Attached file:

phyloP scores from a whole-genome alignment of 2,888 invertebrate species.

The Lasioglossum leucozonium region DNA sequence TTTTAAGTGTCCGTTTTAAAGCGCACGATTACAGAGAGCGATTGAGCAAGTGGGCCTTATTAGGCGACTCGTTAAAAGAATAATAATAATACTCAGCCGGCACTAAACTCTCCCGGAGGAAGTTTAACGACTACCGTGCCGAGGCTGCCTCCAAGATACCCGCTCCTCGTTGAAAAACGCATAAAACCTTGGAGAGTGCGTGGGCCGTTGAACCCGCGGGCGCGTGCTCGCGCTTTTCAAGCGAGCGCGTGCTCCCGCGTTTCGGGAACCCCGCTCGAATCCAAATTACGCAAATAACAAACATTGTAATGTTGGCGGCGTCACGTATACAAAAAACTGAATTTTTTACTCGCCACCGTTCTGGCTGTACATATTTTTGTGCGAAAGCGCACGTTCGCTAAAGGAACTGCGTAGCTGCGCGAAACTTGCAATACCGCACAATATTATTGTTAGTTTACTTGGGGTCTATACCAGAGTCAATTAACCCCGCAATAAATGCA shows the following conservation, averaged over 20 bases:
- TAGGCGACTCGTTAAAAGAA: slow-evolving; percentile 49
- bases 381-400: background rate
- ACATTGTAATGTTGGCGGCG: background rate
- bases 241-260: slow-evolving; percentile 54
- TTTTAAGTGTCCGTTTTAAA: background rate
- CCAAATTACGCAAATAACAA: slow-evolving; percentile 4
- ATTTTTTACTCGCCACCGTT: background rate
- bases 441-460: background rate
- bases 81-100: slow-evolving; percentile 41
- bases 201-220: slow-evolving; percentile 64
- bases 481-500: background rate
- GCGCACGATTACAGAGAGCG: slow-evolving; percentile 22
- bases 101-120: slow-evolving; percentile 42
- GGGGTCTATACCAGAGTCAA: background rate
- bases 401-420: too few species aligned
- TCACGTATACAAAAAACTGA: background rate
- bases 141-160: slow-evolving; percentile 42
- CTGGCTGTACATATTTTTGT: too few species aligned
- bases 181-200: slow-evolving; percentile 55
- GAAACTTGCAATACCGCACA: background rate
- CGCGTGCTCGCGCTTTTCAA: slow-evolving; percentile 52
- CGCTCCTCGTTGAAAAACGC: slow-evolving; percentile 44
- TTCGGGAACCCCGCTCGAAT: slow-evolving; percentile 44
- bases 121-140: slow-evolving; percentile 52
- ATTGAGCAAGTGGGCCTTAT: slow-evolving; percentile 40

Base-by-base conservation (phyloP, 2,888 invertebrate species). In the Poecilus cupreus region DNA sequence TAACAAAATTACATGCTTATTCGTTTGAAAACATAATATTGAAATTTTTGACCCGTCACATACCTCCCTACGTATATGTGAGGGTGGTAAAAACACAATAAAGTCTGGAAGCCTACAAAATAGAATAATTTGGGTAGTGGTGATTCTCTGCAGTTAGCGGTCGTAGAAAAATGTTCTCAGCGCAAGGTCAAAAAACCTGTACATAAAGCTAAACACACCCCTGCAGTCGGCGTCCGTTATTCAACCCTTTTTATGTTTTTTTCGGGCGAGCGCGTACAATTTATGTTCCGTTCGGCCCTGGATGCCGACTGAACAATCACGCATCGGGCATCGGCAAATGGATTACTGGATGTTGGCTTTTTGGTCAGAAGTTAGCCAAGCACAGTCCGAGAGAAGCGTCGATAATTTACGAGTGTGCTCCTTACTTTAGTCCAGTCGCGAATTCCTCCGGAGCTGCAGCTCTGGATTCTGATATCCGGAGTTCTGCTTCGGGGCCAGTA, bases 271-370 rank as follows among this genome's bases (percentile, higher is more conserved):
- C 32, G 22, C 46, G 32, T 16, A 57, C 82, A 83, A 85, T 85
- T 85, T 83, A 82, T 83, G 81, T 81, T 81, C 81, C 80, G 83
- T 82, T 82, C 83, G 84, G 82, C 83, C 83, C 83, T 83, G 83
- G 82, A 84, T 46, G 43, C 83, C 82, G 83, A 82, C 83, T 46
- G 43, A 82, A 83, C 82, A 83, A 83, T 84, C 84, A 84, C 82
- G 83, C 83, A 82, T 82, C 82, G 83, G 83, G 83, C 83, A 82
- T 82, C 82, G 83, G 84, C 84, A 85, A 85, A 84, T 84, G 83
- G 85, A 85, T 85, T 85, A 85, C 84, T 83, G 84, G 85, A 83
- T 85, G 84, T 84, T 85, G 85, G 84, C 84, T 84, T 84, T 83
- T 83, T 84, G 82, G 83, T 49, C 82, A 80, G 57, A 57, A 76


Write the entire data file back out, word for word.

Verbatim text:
phyloP scores from a whole-genome alignment of 2,888 invertebrate species.

The Lasioglossum leucozonium region DNA sequence TTTTAAGTGTCCGTTTTAAAGCGCACGATTACAGAGAGCGATTGAGCAAGTGGGCCTTATTAGGCGACTCGTTAAAAGAATAATAATAATACTCAGCCGGCACTAAACTCTCCCGGAGGAAGTTTAACGACTACCGTGCCGAGGCTGCCTCCAAGATACCCGCTCCTCGTTGAAAAACGCATAAAACCTTGGAGAGTGCGTGGGCCGTTGAACCCGCGGGCGCGTGCTCGCGCTTTTCAAGCGAGCGCGTGCTCCCGCGTTTCGGGAACCCCGCTCGAATCCAAATTACGCAAATAACAAACATTGTAATGTTGGCGGCGTCACGTATACAAAAAACTGAATTTTTTACTCGCCACCGTTCTGGCTGTACATATTTTTGTGCGAAAGCGCACGTTCGCTAAAGGAACTGCGTAGCTGCGCGAAACTTGCAATACCGCACAATATTATTGTTAGTTTACTTGGGGTCTATACCAGAGTCAATTAACCCCGCAATAAATGCA shows the following conservation, averaged over 20 bases:
- TAGGCGACTCGTTAAAAGAA: slow-evolving; percentile 49
- bases 381-400: background rate
- ACATTGTAATGTTGGCGGCG: background rate
- bases 241-260: slow-evolving; percentile 54
- TTTTAAGTGTCCGTTTTAAA: background rate
- CCAAATTACGCAAATAACAA: slow-evolving; percentile 4
- ATTTTTTACTCGCCACCGTT: background rate
- bases 441-460: background rate
- bases 81-100: slow-evolving; percentile 41
- bases 201-220: slow-evolving; percentile 64
- bases 481-500: background rate
- GCGCACGATTACAGAGAGCG: slow-evolving; percentile 22
- bases 101-120: slow-evolving; percentile 42
- GGGGTCTATACCAGAGTCAA: background rate
- bases 401-420: too few species aligned
- TCACGTATACAAAAAACTGA: background rate
- bases 141-160: slow-evolving; percentile 42
- CTGGCTGTACATATTTTTGT: too few species aligned
- bases 181-200: slow-evolving; percentile 55
- GAAACTTGCAATACCGCACA: background rate
- CGCGTGCTCGCGCTTTTCAA: slow-evolving; percentile 52
- CGCTCCTCGTTGAAAAACGC: slow-evolving; percentile 44
- TTCGGGAACCCCGCTCGAAT: slow-evolving; percentile 44
- bases 121-140: slow-evolving; percentile 52
- ATTGAGCAAGTGGGCCTTAT: slow-evolving; percentile 40

Base-by-base conservation (phyloP, 2,888 invertebrate species). In the Poecilus cupreus region DNA sequence TAACAAAATTACATGCTTATTCGTTTGAAAACATAATATTGAAATTTTTGACCCGTCACATACCTCCCTACGTATATGTGAGGGTGGTAAAAACACAATAAAGTCTGGAAGCCTACAAAATAGAATAATTTGGGTAGTGGTGATTCTCTGCAGTTAGCGGTCGTAGAAAAATGTTCTCAGCGCAAGGTCAAAAAACCTGTACATAAAGCTAAACACACCCCTGCAGTCGGCGTCCGTTATTCAACCCTTTTTATGTTTTTTTCGGGCGAGCGCGTACAATTTATGTTCCGTTCGGCCCTGGATGCCGACTGAACAATCACGCATCGGGCATCGGCAAATGGATTACTGGATGTTGGCTTTTTGGTCAGAAGTTAGCCAAGCACAGTCCGAGAGAAGCGTCGATAATTTACGAGTGTGCTCCTTACTTTAGTCCAGTCGCGAATTCCTCCGGAGCTGCAGCTCTGGATTCTGATATCCGGAGTTCTGCTTCGGGGCCAGTA, bases 271-370 rank as follows among this genome's bases (percentile, higher is more conserved):
- C 32, G 22, C 46, G 32, T 16, A 57, C 82, A 83, A 85, T 85
- T 85, T 83, A 82, T 83, G 81, T 81, T 81, C 81, C 80, G 83
- T 82, T 82, C 83, G 84, G 82, C 83, C 83, C 83, T 83, G 83
- G 82, A 84, T 46, G 43, C 83, C 82, G 83, A 82, C 83, T 46
- G 43, A 82, A 83, C 82, A 83, A 83, T 84, C 84, A 84, C 82
- G 83, C 83, A 82, T 82, C 82, G 83, G 83, G 83, C 83, A 82
- T 82, C 82, G 83, G 84, C 84, A 85, A 85, A 84, T 84, G 83
- G 85, A 85, T 85, T 85, A 85, C 84, T 83, G 84, G 85, A 83
- T 85, G 84, T 84, T 85, G 85, G 84, C 84, T 84, T 84, T 83
- T 83, T 84, G 82, G 83, T 49, C 82, A 80, G 57, A 57, A 76